The ranch where Tapestry was located in Nebraska was not your ordinary working ranch. We didn’t have any cows, for example. We had personal animals, wild Mustangs and wild buffalo. Thanks to the help of local people, we were able to evacuate our domestic and gentled horses the day we were evacuated from the ranch (with our dogs, cats, and birds).
We had wild Mustangs (thanks to a grant from actor and activist Pierce Brosnan) in a 100-acre pasture on the top of the canyon and wild buffalo in the adjoining 200-acre pasture. Due to the kind of fencing they both require, we could not evacuate them because there was nowhere for them to go. Instead, we did what many ranchers in the area did – we gave permission to the firefighters to open the gates to the pastures if the fire got close.
The fire actually went through their pastures. The firefighters went in to fight it – very brave of them, considering the size of the buffalo bull and the fact that there were young calves in the pasture – and they left the gates open so the animals could escape if need be. Amazingly, they stayed in their pastures and were fine! We even had two young Mustang foals, one only two months old.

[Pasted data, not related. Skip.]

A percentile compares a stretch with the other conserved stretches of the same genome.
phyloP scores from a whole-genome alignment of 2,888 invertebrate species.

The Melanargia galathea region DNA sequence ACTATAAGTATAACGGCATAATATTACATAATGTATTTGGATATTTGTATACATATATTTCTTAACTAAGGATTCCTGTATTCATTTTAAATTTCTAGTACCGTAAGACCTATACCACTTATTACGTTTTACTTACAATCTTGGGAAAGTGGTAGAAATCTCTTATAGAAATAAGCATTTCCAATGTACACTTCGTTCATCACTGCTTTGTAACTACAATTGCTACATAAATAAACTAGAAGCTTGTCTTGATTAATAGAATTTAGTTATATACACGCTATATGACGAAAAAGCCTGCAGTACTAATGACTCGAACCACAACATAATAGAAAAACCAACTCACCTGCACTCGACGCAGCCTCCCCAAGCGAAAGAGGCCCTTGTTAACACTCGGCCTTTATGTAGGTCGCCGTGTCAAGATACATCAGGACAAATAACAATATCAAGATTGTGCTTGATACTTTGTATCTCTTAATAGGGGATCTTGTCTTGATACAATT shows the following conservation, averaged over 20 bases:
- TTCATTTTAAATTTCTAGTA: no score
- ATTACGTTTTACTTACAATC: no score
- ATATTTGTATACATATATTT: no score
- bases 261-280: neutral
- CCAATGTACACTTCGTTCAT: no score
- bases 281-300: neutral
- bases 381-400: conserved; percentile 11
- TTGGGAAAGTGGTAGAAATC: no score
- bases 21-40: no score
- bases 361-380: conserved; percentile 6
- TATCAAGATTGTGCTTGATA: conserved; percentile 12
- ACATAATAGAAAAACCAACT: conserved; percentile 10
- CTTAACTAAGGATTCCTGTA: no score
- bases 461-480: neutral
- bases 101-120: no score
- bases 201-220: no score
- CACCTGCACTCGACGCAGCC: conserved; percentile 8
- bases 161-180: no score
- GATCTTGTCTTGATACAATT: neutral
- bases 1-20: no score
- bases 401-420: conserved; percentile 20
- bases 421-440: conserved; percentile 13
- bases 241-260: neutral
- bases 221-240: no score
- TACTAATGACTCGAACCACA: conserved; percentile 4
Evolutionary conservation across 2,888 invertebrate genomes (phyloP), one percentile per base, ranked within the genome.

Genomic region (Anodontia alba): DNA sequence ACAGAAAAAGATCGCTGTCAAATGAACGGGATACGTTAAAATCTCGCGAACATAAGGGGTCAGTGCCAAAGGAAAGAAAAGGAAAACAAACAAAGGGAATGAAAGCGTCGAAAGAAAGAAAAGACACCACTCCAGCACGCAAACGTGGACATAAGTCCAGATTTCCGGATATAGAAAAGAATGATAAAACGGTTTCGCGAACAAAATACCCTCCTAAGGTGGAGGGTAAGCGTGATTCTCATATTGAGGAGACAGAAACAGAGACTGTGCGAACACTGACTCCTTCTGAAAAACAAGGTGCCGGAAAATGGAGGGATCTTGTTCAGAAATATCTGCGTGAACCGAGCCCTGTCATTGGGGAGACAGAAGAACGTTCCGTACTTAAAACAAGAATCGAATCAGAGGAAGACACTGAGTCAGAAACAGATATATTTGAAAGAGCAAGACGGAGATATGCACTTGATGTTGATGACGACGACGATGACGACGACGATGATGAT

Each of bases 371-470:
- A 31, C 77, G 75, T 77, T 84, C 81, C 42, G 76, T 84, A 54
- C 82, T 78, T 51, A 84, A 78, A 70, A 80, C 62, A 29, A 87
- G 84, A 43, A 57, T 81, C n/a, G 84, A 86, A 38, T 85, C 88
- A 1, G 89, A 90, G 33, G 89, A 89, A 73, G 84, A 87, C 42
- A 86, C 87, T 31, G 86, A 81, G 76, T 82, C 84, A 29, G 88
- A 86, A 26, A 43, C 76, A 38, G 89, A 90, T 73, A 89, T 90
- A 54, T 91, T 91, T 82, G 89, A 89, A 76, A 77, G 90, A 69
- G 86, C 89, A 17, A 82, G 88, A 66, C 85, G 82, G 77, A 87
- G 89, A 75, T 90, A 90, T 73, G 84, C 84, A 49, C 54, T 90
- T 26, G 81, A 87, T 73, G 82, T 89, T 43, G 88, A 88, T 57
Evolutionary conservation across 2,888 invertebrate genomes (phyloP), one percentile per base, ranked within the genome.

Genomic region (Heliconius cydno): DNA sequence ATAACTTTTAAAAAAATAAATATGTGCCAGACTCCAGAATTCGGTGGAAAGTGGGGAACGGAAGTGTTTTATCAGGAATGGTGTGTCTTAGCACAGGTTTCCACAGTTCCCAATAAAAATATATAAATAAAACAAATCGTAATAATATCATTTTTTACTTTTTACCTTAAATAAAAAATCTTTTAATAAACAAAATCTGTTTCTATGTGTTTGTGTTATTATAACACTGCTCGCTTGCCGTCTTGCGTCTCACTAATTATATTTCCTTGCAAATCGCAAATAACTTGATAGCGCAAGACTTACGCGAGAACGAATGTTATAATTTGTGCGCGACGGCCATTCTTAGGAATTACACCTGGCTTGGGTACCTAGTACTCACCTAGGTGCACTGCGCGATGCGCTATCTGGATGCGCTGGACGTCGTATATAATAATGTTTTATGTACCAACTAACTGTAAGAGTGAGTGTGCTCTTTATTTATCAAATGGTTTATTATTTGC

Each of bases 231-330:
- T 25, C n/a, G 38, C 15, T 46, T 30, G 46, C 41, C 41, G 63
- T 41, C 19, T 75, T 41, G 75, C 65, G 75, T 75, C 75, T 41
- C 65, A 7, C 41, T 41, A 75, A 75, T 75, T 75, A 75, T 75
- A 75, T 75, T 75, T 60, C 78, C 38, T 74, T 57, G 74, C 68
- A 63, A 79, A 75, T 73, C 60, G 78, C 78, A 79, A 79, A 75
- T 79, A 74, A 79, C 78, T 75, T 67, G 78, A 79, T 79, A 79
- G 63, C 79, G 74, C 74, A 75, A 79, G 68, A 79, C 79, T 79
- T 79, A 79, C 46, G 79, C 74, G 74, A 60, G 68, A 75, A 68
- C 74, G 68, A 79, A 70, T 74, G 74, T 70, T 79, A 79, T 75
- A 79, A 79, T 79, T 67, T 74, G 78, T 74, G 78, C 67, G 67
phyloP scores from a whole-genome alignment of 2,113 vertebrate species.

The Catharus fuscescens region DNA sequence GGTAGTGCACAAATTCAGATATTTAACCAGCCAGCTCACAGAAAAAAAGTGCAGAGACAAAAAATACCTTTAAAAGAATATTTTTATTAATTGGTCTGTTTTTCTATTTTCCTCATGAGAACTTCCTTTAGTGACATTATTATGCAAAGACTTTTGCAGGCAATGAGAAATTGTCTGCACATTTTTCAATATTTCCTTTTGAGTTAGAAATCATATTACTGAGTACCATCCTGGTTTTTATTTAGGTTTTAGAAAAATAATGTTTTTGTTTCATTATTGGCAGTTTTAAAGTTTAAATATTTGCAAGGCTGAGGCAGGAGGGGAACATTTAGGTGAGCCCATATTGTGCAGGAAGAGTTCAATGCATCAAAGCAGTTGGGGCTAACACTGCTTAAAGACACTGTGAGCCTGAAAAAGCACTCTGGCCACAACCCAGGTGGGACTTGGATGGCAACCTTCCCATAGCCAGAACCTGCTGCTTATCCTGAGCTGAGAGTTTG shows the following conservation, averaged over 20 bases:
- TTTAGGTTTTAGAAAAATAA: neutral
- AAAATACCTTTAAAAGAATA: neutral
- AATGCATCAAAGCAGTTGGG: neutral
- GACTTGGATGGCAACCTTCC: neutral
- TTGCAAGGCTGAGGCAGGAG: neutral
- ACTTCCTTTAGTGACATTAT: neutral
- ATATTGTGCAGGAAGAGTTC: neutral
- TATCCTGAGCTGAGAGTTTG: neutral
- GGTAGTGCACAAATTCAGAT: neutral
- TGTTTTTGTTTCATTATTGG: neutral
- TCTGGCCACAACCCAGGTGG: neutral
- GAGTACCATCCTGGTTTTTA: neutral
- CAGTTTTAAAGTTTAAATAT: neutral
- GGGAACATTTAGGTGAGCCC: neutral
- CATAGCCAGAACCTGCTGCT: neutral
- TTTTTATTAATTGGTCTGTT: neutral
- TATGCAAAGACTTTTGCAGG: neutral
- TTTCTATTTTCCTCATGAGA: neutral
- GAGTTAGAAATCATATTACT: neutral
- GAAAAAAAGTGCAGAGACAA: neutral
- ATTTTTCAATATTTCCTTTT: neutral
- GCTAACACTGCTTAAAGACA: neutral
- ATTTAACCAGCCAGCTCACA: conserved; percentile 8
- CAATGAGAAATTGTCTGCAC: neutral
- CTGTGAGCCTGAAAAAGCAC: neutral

And what of the wild animals? In all my hikes, I only found one small animal that was possibly killed during the fire. It appeared that the other animals, like the porcupines (see below), escaped the fire. It wasn’t long until they began to return. I saw this owl the week after the fire.
The night before our evacuation, we witnessed many porcupine headed west, away from the fire. They knew it was coming, just as the elephants and other animals knew about the 2004 tsunami. The porcupines came back, just like the other wildlife. The trees are their primary food source, so they lost a lot of that. Two porcupines – an adult and a baby – decided that they would live around our houses, eating apples off of our apple trees, and other food.
Sadly, many people in that area killed porcupines. One man told me that they would eat wooden handles on tools. After doing some research, I learned that porcupines love salt. Perhaps they were eating the handles because of the sweat that remained from the human skin that touched the wood. Whatever the reason for that behavior, we never killed any of the porcupines because we considered them to be our friends and fellow canyon dwellers. They are simply beautiful and amazing creatures who would rather run up a tree than hurt anyone with their quills.